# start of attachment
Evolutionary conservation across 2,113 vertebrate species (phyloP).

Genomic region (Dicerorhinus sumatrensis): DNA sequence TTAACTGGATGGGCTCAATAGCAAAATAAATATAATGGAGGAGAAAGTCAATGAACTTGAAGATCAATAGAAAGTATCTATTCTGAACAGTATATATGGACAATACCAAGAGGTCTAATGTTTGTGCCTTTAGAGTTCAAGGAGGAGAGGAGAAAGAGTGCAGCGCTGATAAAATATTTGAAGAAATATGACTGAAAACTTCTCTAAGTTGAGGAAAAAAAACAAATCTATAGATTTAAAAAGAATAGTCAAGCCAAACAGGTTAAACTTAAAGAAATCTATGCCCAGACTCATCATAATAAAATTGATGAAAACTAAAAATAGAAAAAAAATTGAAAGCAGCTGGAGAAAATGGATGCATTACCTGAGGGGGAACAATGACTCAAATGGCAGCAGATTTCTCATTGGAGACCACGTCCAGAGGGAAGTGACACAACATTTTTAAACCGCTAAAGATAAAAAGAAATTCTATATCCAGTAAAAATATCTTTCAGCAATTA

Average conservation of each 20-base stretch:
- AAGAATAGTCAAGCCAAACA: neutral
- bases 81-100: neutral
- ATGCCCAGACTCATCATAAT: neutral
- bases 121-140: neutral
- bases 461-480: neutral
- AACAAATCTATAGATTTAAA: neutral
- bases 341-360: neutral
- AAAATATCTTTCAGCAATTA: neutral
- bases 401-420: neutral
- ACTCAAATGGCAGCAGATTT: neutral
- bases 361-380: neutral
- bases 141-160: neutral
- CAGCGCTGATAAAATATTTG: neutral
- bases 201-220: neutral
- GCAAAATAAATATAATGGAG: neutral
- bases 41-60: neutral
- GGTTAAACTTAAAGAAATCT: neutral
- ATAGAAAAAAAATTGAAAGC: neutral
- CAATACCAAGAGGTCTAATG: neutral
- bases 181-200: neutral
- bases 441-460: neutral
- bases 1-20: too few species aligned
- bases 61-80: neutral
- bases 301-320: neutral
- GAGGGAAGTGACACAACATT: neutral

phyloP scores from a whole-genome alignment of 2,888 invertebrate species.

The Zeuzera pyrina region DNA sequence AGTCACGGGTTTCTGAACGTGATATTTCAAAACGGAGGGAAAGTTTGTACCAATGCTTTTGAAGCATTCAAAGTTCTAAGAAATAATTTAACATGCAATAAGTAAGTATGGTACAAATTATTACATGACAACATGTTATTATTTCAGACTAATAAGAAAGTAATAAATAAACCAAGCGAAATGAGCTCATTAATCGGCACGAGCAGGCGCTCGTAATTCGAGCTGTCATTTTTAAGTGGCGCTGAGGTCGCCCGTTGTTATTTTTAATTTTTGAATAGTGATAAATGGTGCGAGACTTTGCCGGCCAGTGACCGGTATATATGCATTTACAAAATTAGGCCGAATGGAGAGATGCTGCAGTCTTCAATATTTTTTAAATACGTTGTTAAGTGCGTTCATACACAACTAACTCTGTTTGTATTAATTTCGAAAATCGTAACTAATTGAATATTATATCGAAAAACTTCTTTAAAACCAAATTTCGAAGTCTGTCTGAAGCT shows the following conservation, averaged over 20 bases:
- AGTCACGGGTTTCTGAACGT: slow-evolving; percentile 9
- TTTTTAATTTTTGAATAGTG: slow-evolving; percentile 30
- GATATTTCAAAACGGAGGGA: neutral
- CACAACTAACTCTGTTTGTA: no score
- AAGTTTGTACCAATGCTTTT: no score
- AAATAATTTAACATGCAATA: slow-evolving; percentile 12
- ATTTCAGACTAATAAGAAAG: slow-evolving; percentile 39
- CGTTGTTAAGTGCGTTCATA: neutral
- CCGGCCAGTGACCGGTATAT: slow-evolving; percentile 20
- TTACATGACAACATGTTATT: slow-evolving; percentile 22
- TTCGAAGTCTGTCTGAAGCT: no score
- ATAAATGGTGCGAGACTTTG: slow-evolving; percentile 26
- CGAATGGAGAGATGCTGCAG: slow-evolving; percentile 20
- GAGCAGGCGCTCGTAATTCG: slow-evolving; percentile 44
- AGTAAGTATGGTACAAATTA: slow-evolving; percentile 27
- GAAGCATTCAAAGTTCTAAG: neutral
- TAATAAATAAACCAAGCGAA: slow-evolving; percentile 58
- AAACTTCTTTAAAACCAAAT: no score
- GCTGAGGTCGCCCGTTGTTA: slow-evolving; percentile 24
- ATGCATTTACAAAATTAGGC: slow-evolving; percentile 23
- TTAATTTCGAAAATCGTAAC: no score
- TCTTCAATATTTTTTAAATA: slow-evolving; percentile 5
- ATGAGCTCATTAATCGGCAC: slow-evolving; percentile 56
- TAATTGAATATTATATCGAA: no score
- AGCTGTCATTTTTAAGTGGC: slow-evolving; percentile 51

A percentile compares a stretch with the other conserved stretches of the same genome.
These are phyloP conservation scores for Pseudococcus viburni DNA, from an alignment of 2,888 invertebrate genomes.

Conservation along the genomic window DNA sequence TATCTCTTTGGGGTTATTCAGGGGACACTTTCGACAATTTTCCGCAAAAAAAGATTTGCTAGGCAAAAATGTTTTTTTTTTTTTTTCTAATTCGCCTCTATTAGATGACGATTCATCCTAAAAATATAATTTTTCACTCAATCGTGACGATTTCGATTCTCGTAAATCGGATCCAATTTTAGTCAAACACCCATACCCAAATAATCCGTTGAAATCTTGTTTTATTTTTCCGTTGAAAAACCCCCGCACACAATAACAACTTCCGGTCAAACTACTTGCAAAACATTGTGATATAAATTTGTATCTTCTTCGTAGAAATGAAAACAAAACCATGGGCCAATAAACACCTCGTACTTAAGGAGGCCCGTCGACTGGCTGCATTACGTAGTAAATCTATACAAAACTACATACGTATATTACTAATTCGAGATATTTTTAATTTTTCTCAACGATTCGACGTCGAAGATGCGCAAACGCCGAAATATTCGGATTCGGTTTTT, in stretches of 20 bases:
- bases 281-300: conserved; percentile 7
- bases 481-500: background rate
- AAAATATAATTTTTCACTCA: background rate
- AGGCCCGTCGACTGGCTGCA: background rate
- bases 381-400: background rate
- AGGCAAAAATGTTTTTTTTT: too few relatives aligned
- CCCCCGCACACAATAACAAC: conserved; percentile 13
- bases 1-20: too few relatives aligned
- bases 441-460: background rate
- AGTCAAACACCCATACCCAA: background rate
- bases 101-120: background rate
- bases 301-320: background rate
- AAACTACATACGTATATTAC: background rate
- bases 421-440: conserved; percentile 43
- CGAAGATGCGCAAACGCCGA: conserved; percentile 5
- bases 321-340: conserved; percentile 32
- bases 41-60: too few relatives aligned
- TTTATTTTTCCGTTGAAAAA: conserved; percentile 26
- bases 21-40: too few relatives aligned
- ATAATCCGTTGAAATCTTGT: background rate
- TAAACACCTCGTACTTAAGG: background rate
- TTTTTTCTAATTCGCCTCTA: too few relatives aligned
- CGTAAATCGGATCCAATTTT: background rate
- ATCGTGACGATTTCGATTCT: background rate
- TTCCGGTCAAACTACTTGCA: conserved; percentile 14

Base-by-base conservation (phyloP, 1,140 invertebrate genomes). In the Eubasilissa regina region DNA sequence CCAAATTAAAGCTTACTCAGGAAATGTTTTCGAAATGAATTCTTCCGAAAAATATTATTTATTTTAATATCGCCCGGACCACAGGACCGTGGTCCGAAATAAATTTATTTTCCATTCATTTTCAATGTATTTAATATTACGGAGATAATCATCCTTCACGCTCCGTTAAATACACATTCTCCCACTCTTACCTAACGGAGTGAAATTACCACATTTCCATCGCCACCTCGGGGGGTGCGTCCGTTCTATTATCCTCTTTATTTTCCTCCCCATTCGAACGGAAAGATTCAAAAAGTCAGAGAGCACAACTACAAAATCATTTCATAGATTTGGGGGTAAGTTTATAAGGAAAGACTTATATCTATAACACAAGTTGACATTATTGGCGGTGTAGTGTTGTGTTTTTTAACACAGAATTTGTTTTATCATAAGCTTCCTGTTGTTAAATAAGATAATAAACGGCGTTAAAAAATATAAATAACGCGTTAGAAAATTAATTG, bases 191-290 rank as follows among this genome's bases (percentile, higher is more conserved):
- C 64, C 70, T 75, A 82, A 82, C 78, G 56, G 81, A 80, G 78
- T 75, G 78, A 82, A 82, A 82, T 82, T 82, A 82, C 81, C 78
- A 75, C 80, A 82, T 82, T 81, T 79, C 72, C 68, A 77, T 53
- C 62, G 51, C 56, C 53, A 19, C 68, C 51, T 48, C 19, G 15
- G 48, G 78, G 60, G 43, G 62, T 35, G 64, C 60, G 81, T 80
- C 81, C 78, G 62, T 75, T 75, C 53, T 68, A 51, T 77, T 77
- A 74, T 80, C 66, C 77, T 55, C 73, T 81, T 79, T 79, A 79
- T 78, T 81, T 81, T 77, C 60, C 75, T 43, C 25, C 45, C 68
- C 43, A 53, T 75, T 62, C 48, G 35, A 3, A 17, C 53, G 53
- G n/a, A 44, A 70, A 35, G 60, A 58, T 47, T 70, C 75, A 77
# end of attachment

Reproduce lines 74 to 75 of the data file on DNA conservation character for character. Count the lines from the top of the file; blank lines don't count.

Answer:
- bases 321-340: conserved; percentile 32
- bases 41-60: too few relatives aligned